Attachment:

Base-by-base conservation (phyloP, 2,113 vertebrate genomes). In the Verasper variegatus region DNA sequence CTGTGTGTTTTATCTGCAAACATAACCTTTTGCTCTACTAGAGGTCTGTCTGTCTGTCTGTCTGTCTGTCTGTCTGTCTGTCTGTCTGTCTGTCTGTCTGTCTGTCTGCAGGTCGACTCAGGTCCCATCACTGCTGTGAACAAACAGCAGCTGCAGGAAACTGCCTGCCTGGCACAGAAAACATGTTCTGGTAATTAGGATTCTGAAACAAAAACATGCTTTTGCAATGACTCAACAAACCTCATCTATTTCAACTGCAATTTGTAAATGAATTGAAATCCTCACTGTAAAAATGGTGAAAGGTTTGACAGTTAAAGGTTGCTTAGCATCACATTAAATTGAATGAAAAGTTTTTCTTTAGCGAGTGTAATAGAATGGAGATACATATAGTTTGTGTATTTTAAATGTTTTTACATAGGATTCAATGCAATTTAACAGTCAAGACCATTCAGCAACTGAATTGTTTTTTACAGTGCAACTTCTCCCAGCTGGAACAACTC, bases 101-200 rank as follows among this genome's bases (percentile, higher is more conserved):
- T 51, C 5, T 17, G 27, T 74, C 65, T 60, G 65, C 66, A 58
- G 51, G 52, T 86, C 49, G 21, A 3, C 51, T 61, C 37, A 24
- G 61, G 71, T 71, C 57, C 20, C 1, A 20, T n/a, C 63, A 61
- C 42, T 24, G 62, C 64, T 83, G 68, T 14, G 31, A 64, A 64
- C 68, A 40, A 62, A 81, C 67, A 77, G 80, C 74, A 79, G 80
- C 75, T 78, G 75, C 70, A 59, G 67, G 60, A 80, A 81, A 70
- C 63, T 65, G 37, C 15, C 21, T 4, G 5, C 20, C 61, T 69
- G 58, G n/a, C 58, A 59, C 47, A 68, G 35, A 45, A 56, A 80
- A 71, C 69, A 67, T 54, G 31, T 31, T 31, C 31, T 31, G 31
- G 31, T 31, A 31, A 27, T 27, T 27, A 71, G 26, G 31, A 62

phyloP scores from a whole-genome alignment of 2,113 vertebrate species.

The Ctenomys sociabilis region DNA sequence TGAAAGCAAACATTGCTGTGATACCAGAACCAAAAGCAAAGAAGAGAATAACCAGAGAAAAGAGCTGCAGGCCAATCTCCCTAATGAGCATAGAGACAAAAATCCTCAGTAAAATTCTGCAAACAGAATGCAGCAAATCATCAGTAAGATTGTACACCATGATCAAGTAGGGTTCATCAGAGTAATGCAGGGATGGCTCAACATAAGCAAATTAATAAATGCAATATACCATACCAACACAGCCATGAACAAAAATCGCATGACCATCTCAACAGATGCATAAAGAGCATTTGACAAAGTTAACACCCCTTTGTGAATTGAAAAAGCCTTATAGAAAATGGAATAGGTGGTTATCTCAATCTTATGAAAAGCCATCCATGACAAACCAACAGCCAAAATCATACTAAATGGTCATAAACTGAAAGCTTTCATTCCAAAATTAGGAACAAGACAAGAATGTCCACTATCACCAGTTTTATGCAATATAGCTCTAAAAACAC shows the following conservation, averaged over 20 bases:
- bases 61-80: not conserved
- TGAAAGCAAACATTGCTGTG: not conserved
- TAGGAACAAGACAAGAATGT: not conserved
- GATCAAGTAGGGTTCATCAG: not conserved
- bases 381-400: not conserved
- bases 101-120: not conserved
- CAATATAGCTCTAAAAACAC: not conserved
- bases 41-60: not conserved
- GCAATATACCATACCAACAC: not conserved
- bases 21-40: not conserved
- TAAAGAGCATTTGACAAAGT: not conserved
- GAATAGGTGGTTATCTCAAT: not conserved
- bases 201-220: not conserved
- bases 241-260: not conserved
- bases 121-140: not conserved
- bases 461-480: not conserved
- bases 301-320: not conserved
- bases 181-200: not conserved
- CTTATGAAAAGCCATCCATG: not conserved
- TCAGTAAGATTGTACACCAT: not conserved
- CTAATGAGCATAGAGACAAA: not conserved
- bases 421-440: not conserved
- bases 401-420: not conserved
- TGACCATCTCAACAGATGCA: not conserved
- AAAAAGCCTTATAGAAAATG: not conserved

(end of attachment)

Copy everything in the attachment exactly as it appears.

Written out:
Base-by-base conservation (phyloP, 2,113 vertebrate genomes). In the Verasper variegatus region DNA sequence CTGTGTGTTTTATCTGCAAACATAACCTTTTGCTCTACTAGAGGTCTGTCTGTCTGTCTGTCTGTCTGTCTGTCTGTCTGTCTGTCTGTCTGTCTGTCTGTCTGTCTGCAGGTCGACTCAGGTCCCATCACTGCTGTGAACAAACAGCAGCTGCAGGAAACTGCCTGCCTGGCACAGAAAACATGTTCTGGTAATTAGGATTCTGAAACAAAAACATGCTTTTGCAATGACTCAACAAACCTCATCTATTTCAACTGCAATTTGTAAATGAATTGAAATCCTCACTGTAAAAATGGTGAAAGGTTTGACAGTTAAAGGTTGCTTAGCATCACATTAAATTGAATGAAAAGTTTTTCTTTAGCGAGTGTAATAGAATGGAGATACATATAGTTTGTGTATTTTAAATGTTTTTACATAGGATTCAATGCAATTTAACAGTCAAGACCATTCAGCAACTGAATTGTTTTTTACAGTGCAACTTCTCCCAGCTGGAACAACTC, bases 101-200 rank as follows among this genome's bases (percentile, higher is more conserved):
- T 51, C 5, T 17, G 27, T 74, C 65, T 60, G 65, C 66, A 58
- G 51, G 52, T 86, C 49, G 21, A 3, C 51, T 61, C 37, A 24
- G 61, G 71, T 71, C 57, C 20, C 1, A 20, T n/a, C 63, A 61
- C 42, T 24, G 62, C 64, T 83, G 68, T 14, G 31, A 64, A 64
- C 68, A 40, A 62, A 81, C 67, A 77, G 80, C 74, A 79, G 80
- C 75, T 78, G 75, C 70, A 59, G 67, G 60, A 80, A 81, A 70
- C 63, T 65, G 37, C 15, C 21, T 4, G 5, C 20, C 61, T 69
- G 58, G n/a, C 58, A 59, C 47, A 68, G 35, A 45, A 56, A 80
- A 71, C 69, A 67, T 54, G 31, T 31, T 31, C 31, T 31, G 31
- G 31, T 31, A 31, A 27, T 27, T 27, A 71, G 26, G 31, A 62

phyloP scores from a whole-genome alignment of 2,113 vertebrate species.

The Ctenomys sociabilis region DNA sequence TGAAAGCAAACATTGCTGTGATACCAGAACCAAAAGCAAAGAAGAGAATAACCAGAGAAAAGAGCTGCAGGCCAATCTCCCTAATGAGCATAGAGACAAAAATCCTCAGTAAAATTCTGCAAACAGAATGCAGCAAATCATCAGTAAGATTGTACACCATGATCAAGTAGGGTTCATCAGAGTAATGCAGGGATGGCTCAACATAAGCAAATTAATAAATGCAATATACCATACCAACACAGCCATGAACAAAAATCGCATGACCATCTCAACAGATGCATAAAGAGCATTTGACAAAGTTAACACCCCTTTGTGAATTGAAAAAGCCTTATAGAAAATGGAATAGGTGGTTATCTCAATCTTATGAAAAGCCATCCATGACAAACCAACAGCCAAAATCATACTAAATGGTCATAAACTGAAAGCTTTCATTCCAAAATTAGGAACAAGACAAGAATGTCCACTATCACCAGTTTTATGCAATATAGCTCTAAAAACAC shows the following conservation, averaged over 20 bases:
- bases 61-80: not conserved
- TGAAAGCAAACATTGCTGTG: not conserved
- TAGGAACAAGACAAGAATGT: not conserved
- GATCAAGTAGGGTTCATCAG: not conserved
- bases 381-400: not conserved
- bases 101-120: not conserved
- CAATATAGCTCTAAAAACAC: not conserved
- bases 41-60: not conserved
- GCAATATACCATACCAACAC: not conserved
- bases 21-40: not conserved
- TAAAGAGCATTTGACAAAGT: not conserved
- GAATAGGTGGTTATCTCAAT: not conserved
- bases 201-220: not conserved
- bases 241-260: not conserved
- bases 121-140: not conserved
- bases 461-480: not conserved
- bases 301-320: not conserved
- bases 181-200: not conserved
- CTTATGAAAAGCCATCCATG: not conserved
- TCAGTAAGATTGTACACCAT: not conserved
- CTAATGAGCATAGAGACAAA: not conserved
- bases 421-440: not conserved
- bases 401-420: not conserved
- TGACCATCTCAACAGATGCA: not conserved
- AAAAAGCCTTATAGAAAATG: not conserved